The Smart Card Alliance has released a white paper detailing best practices for issuing first responder credentials.
“Emergency Response Official Credentials: An Approach to Attain Trust in Credentials across Multiple Jurisdictions for Disaster Response and Recovery” is designed to identify best practices and defines use cases for credentials based on the FIPS 201 standard, and outlines how these credentials can meet identity goals of trust, privacy, interoperability, and usability.
The paper also describes demonstrations and pilots of the First Responder Authentication Credential (FRAC) that have involved emergency response officials in the National Capital Region, Virginia, Maryland, Pennsylvania, Texas, Illinois, Florida and Colorado.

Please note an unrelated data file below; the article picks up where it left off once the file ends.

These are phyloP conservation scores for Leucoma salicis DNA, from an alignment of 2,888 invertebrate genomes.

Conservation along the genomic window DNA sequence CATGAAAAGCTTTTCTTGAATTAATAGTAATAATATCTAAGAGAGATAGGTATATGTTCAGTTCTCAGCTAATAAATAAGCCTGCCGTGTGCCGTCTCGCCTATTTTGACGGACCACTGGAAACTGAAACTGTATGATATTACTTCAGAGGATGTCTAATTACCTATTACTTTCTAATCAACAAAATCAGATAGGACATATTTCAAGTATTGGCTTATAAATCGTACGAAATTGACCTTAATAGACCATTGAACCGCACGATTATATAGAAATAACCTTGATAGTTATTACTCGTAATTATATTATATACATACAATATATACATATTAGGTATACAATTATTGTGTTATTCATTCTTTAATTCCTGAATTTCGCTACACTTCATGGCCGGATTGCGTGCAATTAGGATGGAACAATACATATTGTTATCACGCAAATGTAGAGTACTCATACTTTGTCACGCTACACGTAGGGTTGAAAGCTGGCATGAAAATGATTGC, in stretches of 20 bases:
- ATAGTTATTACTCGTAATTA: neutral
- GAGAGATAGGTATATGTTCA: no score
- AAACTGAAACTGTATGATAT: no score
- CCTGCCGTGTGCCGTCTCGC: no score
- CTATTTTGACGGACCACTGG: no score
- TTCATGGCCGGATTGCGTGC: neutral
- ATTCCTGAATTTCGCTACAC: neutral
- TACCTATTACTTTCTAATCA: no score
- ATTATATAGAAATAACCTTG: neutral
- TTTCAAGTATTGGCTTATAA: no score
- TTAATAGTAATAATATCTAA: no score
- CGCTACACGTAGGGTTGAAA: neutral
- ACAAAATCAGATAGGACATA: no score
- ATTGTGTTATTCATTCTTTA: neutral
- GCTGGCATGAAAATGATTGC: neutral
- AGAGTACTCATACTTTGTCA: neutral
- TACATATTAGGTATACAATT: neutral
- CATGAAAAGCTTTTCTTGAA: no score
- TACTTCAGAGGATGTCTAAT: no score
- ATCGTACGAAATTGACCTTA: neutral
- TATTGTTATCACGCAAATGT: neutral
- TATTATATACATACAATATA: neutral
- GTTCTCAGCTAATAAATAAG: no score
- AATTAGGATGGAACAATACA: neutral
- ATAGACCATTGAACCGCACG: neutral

“Secure and trusted identification credentials achieve two goals,” the paper states. “First, they enable emergency response officials to perform day-to-day activities efficiently, by providing access to facilities, locations, and information. Second, they provide identity authentication with a high assurance level during emergency response and recovery activities.”
This paper answers the following questions:
- What are the primary requirements for emergency response officials credentials and how does FIPS 201 help to meet these requirements?
- How can FIPS 201-based emergency response officials credentials be used for both emergency response and recovery and for daily access to physical facilities and online resources?
- What are the benefits of using FIPS 201 smart card-based identity credentials?
- What credentialing programs have been demonstrated or piloted by DHS and the states?
The full report can be downloaded here.